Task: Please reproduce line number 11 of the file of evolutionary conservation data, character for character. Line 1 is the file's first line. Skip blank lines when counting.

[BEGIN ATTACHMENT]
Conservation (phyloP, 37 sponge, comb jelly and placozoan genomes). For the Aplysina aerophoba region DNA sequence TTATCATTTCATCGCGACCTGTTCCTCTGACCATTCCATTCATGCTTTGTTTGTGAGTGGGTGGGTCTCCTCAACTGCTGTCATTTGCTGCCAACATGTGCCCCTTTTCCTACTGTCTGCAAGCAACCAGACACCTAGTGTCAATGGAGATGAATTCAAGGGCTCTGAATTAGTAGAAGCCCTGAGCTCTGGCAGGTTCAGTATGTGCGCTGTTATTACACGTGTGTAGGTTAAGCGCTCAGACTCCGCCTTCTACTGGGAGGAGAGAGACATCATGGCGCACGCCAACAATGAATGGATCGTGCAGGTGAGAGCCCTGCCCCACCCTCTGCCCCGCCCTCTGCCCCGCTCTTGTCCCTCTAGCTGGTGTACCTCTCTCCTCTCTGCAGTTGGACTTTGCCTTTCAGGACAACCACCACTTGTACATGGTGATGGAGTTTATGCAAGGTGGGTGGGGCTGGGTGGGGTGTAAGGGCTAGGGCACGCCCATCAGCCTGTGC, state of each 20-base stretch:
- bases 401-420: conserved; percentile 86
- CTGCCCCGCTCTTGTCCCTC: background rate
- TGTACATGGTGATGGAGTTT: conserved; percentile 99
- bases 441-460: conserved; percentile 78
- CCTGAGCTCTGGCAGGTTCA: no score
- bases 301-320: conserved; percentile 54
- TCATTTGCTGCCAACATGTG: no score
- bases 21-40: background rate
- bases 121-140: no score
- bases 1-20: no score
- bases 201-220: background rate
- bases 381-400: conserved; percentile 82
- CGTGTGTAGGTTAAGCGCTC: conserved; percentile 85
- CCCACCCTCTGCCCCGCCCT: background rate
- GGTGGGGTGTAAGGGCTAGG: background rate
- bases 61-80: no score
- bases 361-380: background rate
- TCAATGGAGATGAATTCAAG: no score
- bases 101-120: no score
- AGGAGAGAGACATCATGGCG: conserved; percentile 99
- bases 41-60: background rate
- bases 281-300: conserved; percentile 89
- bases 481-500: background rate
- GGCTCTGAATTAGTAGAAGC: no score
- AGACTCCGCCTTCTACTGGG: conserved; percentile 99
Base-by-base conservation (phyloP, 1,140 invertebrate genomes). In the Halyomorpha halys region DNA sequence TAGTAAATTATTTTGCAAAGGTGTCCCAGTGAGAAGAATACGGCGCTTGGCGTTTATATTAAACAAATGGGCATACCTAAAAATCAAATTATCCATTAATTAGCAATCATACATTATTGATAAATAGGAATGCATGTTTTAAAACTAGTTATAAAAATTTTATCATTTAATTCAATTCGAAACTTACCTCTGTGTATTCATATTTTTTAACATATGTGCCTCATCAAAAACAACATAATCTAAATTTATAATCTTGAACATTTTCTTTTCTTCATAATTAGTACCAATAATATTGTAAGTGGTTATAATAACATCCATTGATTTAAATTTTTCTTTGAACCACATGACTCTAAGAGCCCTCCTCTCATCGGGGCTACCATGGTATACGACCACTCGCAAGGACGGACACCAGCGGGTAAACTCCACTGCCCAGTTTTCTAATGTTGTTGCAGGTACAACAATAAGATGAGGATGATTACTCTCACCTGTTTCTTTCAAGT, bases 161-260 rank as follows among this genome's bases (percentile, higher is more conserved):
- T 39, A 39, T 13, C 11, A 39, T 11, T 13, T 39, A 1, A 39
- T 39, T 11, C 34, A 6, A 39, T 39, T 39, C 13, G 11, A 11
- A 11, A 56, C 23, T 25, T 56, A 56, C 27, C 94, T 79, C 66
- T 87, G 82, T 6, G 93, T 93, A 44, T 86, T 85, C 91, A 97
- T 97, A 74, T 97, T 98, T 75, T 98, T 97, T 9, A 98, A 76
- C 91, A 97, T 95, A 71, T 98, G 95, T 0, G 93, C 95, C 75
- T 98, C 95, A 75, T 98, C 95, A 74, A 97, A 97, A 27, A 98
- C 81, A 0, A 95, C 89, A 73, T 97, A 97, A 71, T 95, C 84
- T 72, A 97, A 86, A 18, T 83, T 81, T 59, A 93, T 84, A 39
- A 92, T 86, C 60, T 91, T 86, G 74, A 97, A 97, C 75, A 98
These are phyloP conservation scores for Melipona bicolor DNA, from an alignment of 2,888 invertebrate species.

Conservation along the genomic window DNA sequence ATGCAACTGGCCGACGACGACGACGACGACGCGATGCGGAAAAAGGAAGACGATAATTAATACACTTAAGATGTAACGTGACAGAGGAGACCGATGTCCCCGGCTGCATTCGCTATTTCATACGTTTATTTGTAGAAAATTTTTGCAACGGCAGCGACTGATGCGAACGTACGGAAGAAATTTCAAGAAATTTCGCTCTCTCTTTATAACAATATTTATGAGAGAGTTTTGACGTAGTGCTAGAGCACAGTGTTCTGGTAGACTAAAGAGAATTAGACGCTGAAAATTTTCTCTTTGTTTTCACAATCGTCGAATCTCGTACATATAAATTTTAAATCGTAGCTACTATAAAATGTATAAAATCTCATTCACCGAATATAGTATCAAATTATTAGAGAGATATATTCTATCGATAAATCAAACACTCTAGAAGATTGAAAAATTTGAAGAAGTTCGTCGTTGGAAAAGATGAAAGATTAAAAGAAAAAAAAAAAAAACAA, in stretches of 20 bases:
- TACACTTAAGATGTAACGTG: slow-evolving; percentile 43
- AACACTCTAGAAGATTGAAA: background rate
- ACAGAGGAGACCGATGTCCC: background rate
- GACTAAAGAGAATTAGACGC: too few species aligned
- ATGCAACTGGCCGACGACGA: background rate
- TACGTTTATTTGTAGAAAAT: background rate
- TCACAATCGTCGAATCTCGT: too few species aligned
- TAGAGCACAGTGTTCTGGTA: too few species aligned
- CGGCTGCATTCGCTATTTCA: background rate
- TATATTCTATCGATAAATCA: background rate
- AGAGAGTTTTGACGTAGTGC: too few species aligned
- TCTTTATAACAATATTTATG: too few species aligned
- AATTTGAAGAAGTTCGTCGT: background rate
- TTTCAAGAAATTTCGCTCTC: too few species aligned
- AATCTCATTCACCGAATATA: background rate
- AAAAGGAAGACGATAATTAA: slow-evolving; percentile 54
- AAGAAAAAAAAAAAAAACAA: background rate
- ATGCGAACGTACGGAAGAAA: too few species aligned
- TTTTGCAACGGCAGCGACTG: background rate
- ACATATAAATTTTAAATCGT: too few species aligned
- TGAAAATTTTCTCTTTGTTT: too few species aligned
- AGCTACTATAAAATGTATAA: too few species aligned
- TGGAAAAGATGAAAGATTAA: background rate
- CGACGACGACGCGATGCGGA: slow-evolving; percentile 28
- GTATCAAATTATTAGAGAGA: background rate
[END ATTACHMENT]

- bases 1-20: no score